Compete | March 1, 2018

An Unexpected Side Effect of Brexit

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It all began with Brexit, but the outcome was good. How can this sentence be true?

Read on and I will tell you how the policy hack during Startup Nations Summit in 2017 has given policymakers a new and useful tool to give a boost to economic development. Without Brexit, it is very unlikely to have happened. But now, all of our partners for SNS are either using or planning to use that tool again.

Having been in the midst of it all, I decided to share the journey of the last 1.5 years. Why? Because I am co-designing startup policies in the Republic of Estonia, and Brexit had a very clear impact on how my work would be influenced in 2016 and 2017.

On a very damp June 24 morning in 2016, I had yet no idea how the Britons had voted the day earlier. The news about Brexit was shocking and surely set the tone for the day … and the days to come … and months to come. Funnily enough, Brexit turned out to have an unexpected side effect, which I had the pleasure to lead.

Estonia is a country of just 1.3 million people, thus our government is quite lean. I have more than seven years of experience in the public sector, enough to be given a lot of trust with decisions within my domain. That is an awesome perk which I have tried to use as wisely as I can. Being a part of the EU, it was clear that there will be an opportunity to extend this perk to the EU level. Was the EU going to receive something of value, was up to how well I performed.

The opportunity to try came sooner than expected. In short, Brexit led to Estonia taking on the revolving presidency of the Council of the European Union 6sixmonths earlier than planned. Instead of first half of 2018 (that is, right now), our turn to offer the EU our management services came 6 months sooner. We wanted to make the most of the opportunity, never mind the changed circumstances.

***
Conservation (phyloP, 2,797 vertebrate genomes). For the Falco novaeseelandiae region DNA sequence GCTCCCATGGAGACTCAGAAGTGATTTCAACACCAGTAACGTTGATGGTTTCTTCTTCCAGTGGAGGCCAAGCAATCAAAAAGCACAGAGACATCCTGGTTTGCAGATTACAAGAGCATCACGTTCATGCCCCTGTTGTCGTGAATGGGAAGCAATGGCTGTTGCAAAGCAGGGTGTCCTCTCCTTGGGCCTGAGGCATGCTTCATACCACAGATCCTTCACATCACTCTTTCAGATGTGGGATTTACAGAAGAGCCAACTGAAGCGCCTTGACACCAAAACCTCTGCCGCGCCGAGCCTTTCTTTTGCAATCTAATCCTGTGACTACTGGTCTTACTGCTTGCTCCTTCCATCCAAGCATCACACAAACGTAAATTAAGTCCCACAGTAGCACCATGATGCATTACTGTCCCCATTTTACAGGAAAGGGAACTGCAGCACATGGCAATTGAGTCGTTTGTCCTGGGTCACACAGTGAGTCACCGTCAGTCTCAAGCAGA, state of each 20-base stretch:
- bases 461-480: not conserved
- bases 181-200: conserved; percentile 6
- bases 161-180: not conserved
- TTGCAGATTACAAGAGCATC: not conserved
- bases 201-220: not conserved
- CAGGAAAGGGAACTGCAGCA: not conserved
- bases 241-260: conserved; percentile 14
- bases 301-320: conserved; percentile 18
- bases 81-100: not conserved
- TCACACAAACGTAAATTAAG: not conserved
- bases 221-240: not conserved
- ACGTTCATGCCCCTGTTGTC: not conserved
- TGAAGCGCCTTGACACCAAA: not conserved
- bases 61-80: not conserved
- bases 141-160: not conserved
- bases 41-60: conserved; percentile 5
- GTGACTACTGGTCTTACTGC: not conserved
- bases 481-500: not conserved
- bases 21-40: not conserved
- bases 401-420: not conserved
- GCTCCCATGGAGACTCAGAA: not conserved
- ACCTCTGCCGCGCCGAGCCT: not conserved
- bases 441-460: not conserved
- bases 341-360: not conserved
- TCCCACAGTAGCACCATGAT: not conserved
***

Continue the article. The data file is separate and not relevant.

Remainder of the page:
What does that mean? Each EU member state becomes an honest broker for a 6-month stint when holding the Presidency of the Council of the EU, effectively offering management services to all other member states. But the commitment comes with a chance to show the rest what the country is proud of. Our first and foremost mission in so doing is of course the digital agenda of Estonia and the EU, but we are equally proud of our startup ecosystem. Check out the latest overview why new and ambitious entrepreneurs give us reasons to smile and cheer.

If it weren’t for Brexit, we could have easily flexed our startup muscles during the 2018 edition of Latitude59, our flagship tech event here in Estonia. Sign up here for the upcoming edition.

But with the UK stepping out of the club, we had to rewrite our plan and launch six months earlier.

How not to invent a bicycle? The preference to showcase one’s policy and economic strengths via a conference format is very widespread. It’s quite easy, it’s specific, and also personal for those involved. But a good and trusted conference brand takes years to nurture until it really pays off. That is why we would have preferred to use a format that already works, but Latitude59 was now out of the question.

In startup policy world, one of the best formats that has already proved itself is the Startup Nations Summit.

The SNS conference format designed by Global Entrepreneurship Network and specifically designed to spread best practices and showcase strong startups and startup policies. As it happened, GEN had just opened the call for the 2017 edition of SNS when we were looking for a workable format. There were other options, of course, but in our minds it was clear – the SNS would provide the necessary fit for our need.

How to make sure we get it? That will be the subject of next weeks’ post, along with where the policy hack idea was born. Stay tuned!

My experience in Estonian public service began in R&D policy, continued in e-governance and startup ecosystem development and is now focused… About the author